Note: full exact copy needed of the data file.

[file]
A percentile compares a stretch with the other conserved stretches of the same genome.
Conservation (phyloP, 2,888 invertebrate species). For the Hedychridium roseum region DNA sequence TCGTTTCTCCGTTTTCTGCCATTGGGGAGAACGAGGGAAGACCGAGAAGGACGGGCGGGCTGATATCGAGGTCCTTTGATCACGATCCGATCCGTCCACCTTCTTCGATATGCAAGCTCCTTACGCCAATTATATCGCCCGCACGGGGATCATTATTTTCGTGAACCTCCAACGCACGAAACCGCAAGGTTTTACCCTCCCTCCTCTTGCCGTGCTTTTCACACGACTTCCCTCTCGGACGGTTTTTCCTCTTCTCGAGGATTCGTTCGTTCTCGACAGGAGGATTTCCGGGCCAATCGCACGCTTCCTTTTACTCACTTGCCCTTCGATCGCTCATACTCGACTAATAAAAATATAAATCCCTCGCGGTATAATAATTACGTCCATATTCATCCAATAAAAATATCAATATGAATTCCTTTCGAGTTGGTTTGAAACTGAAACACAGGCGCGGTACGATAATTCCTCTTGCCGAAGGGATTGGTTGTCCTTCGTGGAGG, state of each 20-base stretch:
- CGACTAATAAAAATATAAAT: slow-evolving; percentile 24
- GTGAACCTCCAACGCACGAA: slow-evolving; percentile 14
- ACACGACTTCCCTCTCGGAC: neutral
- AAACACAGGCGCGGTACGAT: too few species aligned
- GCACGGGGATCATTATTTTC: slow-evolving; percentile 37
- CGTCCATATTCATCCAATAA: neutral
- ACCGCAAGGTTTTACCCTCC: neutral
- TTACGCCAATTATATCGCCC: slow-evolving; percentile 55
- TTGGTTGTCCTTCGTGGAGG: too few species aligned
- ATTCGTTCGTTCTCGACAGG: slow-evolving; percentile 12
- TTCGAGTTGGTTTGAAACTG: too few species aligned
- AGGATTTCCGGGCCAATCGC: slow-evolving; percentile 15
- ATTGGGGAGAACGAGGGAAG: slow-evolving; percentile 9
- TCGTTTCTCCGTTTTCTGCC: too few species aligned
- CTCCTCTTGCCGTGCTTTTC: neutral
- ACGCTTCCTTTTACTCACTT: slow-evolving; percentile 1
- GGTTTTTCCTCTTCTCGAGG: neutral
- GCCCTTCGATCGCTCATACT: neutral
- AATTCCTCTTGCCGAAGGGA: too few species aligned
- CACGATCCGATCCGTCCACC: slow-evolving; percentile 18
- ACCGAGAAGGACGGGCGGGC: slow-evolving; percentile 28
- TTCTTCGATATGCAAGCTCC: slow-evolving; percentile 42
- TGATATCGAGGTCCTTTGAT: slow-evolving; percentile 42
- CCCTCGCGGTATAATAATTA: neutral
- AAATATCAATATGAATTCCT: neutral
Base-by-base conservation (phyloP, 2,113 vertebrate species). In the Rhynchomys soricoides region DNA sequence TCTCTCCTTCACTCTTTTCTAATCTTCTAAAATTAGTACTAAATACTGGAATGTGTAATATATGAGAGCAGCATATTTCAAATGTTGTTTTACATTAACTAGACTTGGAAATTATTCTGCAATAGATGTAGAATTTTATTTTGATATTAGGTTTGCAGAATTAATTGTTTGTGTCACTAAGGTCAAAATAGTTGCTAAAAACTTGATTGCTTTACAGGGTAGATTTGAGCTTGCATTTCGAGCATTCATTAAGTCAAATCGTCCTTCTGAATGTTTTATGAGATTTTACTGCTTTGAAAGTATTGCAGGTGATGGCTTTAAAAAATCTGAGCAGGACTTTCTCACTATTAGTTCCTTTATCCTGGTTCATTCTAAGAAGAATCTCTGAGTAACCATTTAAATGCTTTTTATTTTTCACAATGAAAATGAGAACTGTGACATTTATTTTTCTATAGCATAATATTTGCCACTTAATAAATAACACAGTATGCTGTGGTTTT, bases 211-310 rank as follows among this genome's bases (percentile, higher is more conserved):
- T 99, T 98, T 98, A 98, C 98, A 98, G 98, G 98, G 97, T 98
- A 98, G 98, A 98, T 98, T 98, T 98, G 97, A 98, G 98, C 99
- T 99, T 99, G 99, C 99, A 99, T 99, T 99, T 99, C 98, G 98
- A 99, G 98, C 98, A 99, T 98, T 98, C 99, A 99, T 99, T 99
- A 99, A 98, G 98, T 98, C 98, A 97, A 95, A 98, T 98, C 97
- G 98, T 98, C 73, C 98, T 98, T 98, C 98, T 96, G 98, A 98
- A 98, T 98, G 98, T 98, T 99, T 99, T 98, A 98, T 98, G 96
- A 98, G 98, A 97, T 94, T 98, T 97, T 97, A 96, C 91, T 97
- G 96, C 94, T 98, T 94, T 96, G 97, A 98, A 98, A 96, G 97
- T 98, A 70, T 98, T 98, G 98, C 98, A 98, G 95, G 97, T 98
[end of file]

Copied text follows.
A percentile compares a stretch with the other conserved stretches of the same genome.
Conservation (phyloP, 2,888 invertebrate species). For the Hedychridium roseum region DNA sequence TCGTTTCTCCGTTTTCTGCCATTGGGGAGAACGAGGGAAGACCGAGAAGGACGGGCGGGCTGATATCGAGGTCCTTTGATCACGATCCGATCCGTCCACCTTCTTCGATATGCAAGCTCCTTACGCCAATTATATCGCCCGCACGGGGATCATTATTTTCGTGAACCTCCAACGCACGAAACCGCAAGGTTTTACCCTCCCTCCTCTTGCCGTGCTTTTCACACGACTTCCCTCTCGGACGGTTTTTCCTCTTCTCGAGGATTCGTTCGTTCTCGACAGGAGGATTTCCGGGCCAATCGCACGCTTCCTTTTACTCACTTGCCCTTCGATCGCTCATACTCGACTAATAAAAATATAAATCCCTCGCGGTATAATAATTACGTCCATATTCATCCAATAAAAATATCAATATGAATTCCTTTCGAGTTGGTTTGAAACTGAAACACAGGCGCGGTACGATAATTCCTCTTGCCGAAGGGATTGGTTGTCCTTCGTGGAGG, state of each 20-base stretch:
- CGACTAATAAAAATATAAAT: slow-evolving; percentile 24
- GTGAACCTCCAACGCACGAA: slow-evolving; percentile 14
- ACACGACTTCCCTCTCGGAC: neutral
- AAACACAGGCGCGGTACGAT: too few species aligned
- GCACGGGGATCATTATTTTC: slow-evolving; percentile 37
- CGTCCATATTCATCCAATAA: neutral
- ACCGCAAGGTTTTACCCTCC: neutral
- TTACGCCAATTATATCGCCC: slow-evolving; percentile 55
- TTGGTTGTCCTTCGTGGAGG: too few species aligned
- ATTCGTTCGTTCTCGACAGG: slow-evolving; percentile 12
- TTCGAGTTGGTTTGAAACTG: too few species aligned
- AGGATTTCCGGGCCAATCGC: slow-evolving; percentile 15
- ATTGGGGAGAACGAGGGAAG: slow-evolving; percentile 9
- TCGTTTCTCCGTTTTCTGCC: too few species aligned
- CTCCTCTTGCCGTGCTTTTC: neutral
- ACGCTTCCTTTTACTCACTT: slow-evolving; percentile 1
- GGTTTTTCCTCTTCTCGAGG: neutral
- GCCCTTCGATCGCTCATACT: neutral
- AATTCCTCTTGCCGAAGGGA: too few species aligned
- CACGATCCGATCCGTCCACC: slow-evolving; percentile 18
- ACCGAGAAGGACGGGCGGGC: slow-evolving; percentile 28
- TTCTTCGATATGCAAGCTCC: slow-evolving; percentile 42
- TGATATCGAGGTCCTTTGAT: slow-evolving; percentile 42
- CCCTCGCGGTATAATAATTA: neutral
- AAATATCAATATGAATTCCT: neutral
Base-by-base conservation (phyloP, 2,113 vertebrate species). In the Rhynchomys soricoides region DNA sequence TCTCTCCTTCACTCTTTTCTAATCTTCTAAAATTAGTACTAAATACTGGAATGTGTAATATATGAGAGCAGCATATTTCAAATGTTGTTTTACATTAACTAGACTTGGAAATTATTCTGCAATAGATGTAGAATTTTATTTTGATATTAGGTTTGCAGAATTAATTGTTTGTGTCACTAAGGTCAAAATAGTTGCTAAAAACTTGATTGCTTTACAGGGTAGATTTGAGCTTGCATTTCGAGCATTCATTAAGTCAAATCGTCCTTCTGAATGTTTTATGAGATTTTACTGCTTTGAAAGTATTGCAGGTGATGGCTTTAAAAAATCTGAGCAGGACTTTCTCACTATTAGTTCCTTTATCCTGGTTCATTCTAAGAAGAATCTCTGAGTAACCATTTAAATGCTTTTTATTTTTCACAATGAAAATGAGAACTGTGACATTTATTTTTCTATAGCATAATATTTGCCACTTAATAAATAACACAGTATGCTGTGGTTTT, bases 211-310 rank as follows among this genome's bases (percentile, higher is more conserved):
- T 99, T 98, T 98, A 98, C 98, A 98, G 98, G 98, G 97, T 98
- A 98, G 98, A 98, T 98, T 98, T 98, G 97, A 98, G 98, C 99
- T 99, T 99, G 99, C 99, A 99, T 99, T 99, T 99, C 98, G 98
- A 99, G 98, C 98, A 99, T 98, T 98, C 99, A 99, T 99, T 99
- A 99, A 98, G 98, T 98, C 98, A 97, A 95, A 98, T 98, C 97
- G 98, T 98, C 73, C 98, T 98, T 98, C 98, T 96, G 98, A 98
- A 98, T 98, G 98, T 98, T 99, T 99, T 98, A 98, T 98, G 96
- A 98, G 98, A 97, T 94, T 98, T 97, T 97, A 96, C 91, T 97
- G 96, C 94, T 98, T 94, T 96, G 97, A 98, A 98, A 96, G 97
- T 98, A 70, T 98, T 98, G 98, C 98, A 98, G 95, G 97, T 98